Skip to main content

Verisign flogs DNS service to Neustar

Verisign DNS
(Image credit: Verisign)
Audio player loading…

Network infrastructure firm Verisign (opens in new tab) has announced the sale of its DNS service to Neustar for an undisclosed fee. The widely used address space for Verisign’s Public DNS, 64.6.64.6, will be transferred to Neustar’s UltraDNS (opens in new tab) service as part of the deal.

Neustar has pledged that the process of migrating Verisign Public DNS users over to Neustar's infrastructure will be seamless and completely transparent. 

Verisign’s Public DNS is an example of a recursive DNS service – one that has been praised for its commitment to user privacy, promising to never sell public DNS data to third parties.

Another acquisition

The addition of Verisign’s DNS service is not the first time that Neustar has acquired technology from the US firm. Back in 2018 (opens in new tab), Neustar purchased Verisign’s Security Services customer contracts to boost its security portfolio, which now comprises a web application firewall, DDoS mitigation and advanced threat intelligence.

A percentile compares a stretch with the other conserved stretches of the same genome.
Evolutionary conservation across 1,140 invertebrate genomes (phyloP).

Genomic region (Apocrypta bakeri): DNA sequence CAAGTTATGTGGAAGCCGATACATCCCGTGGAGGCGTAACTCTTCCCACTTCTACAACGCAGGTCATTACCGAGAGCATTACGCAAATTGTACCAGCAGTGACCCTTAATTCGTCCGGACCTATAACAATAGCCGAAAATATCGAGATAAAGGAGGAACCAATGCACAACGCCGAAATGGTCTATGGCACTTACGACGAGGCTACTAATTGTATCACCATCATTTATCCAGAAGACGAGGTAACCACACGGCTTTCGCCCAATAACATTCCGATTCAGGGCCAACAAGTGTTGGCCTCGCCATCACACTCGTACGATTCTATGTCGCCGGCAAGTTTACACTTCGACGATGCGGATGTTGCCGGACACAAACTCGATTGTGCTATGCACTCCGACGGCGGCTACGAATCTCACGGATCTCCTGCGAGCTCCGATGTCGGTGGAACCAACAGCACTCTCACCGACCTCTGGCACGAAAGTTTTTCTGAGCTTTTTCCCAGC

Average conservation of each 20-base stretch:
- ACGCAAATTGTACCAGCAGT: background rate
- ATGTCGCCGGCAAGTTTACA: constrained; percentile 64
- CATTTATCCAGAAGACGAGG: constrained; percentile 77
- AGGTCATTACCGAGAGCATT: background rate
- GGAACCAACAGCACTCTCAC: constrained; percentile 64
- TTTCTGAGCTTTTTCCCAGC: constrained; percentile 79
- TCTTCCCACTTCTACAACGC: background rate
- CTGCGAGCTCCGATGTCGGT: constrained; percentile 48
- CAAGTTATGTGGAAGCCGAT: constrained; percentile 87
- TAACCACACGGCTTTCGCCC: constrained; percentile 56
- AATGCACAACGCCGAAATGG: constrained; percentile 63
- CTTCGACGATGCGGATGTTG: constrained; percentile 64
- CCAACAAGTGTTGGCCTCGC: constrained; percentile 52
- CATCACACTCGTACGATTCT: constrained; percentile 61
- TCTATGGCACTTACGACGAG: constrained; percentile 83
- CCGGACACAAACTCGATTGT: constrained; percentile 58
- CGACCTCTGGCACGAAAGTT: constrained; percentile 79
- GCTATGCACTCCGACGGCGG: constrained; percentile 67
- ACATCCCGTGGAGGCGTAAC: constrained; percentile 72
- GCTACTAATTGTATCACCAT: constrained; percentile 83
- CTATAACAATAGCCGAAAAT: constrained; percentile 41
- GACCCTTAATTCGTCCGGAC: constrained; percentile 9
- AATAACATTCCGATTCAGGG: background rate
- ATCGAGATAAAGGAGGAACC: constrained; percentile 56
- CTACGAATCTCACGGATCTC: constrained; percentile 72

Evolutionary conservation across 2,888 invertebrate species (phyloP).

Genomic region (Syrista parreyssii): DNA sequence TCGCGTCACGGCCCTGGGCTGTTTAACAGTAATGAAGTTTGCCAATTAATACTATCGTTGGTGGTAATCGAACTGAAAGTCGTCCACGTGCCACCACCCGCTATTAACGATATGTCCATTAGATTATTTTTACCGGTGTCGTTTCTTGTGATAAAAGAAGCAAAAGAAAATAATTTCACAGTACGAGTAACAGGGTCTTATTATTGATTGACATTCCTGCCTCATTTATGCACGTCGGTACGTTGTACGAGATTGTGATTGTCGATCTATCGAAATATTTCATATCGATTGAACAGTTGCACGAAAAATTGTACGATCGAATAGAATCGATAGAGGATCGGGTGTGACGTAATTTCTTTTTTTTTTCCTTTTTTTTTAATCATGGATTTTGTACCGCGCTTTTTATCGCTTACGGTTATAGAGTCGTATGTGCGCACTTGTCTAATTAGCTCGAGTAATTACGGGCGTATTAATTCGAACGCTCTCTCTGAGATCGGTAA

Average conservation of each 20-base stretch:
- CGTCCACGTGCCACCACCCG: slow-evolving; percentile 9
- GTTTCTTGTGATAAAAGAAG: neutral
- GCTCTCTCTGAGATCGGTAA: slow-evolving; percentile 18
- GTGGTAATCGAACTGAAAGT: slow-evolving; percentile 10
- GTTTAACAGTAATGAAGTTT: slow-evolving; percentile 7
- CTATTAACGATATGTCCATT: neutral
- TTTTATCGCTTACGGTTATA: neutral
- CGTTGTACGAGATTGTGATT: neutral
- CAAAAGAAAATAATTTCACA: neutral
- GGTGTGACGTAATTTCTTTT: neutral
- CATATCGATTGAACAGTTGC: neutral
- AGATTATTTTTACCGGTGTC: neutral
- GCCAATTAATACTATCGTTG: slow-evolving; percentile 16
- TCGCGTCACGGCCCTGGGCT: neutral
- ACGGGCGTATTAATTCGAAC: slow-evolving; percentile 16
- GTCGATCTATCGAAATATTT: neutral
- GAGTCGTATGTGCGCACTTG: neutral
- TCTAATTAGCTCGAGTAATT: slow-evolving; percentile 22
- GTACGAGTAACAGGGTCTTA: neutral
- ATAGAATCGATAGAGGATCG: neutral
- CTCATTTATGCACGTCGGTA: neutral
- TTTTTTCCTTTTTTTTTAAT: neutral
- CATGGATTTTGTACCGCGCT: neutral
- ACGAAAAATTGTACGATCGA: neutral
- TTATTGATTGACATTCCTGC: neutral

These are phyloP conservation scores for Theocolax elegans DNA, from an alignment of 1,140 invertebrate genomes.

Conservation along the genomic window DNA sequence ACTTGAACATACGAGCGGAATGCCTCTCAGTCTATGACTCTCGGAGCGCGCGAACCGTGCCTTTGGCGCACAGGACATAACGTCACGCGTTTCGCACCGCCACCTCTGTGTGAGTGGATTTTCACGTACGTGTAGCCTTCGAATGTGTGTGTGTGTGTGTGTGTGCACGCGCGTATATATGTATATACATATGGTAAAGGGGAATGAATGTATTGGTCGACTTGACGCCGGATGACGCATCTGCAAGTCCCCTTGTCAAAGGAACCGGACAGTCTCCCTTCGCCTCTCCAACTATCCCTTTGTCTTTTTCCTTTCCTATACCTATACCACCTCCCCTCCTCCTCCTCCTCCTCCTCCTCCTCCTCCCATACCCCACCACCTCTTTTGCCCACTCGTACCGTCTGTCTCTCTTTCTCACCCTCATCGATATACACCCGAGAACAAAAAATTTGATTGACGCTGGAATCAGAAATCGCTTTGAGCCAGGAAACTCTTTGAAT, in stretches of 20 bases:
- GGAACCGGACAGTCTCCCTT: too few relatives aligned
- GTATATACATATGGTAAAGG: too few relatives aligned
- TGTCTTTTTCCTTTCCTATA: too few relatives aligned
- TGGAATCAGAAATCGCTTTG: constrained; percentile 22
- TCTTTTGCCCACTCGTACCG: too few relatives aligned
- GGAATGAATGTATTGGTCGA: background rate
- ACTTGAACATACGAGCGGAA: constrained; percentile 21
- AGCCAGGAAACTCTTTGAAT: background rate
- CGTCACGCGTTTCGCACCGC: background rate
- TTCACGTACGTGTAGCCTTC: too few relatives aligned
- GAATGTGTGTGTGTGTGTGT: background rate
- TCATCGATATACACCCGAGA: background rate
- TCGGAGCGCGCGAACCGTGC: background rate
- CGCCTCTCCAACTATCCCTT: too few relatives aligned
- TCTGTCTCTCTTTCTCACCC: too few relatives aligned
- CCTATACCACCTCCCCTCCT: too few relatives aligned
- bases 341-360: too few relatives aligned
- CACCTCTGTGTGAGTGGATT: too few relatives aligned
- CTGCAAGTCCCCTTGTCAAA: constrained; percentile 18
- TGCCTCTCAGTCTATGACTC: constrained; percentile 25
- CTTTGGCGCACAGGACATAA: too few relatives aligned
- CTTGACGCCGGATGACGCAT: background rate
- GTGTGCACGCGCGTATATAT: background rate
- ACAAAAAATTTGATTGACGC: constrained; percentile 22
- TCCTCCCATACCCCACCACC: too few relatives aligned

The decision to sell its Public DNS service allows Verisign to focus on delivering core online infrastructure. According to Eb Keshavarz, Senior Vice President of Product at Verisign, the firm will continue to deliver Root Zone management and an authoritative resolution for the .com and .net top-level domains.

Hopefully, the security standards offered by Neustar’s UltraDNS solution will benefit from the acquisition of Verisign’s Public DNS, after being criticized for its lack of encryption (opens in new tab).

“A critical component of the overall DNS ecosystem, Recursive DNS is responsible for navigating and connecting outbound business interactions, such as email and service portal APIs, to the open Internet and external customers,” said (opens in new tab) Brian McCann, President of Security Solutions at Neustar.

“The addition of Verisign Public DNS to the Neustar family will utilize our recently upgraded DNS network infrastructure with extra capacity for trillions of queries per day and enhance our visibility into potential threats at the DNS layer, further increasing our ability to deliver world-class security services that our customers depend upon.”

Via Hosting Journalist (opens in new tab)

Barclay has been writing about technology for a decade, starting out as a freelancer with ITProPortal covering everything from London’s start-up scene to comparisons of the best cloud storage services.  After that, he spent some time as the managing editor of an online outlet focusing on cloud computing, furthering his interest in virtualization, Big Data, and the Internet of Things.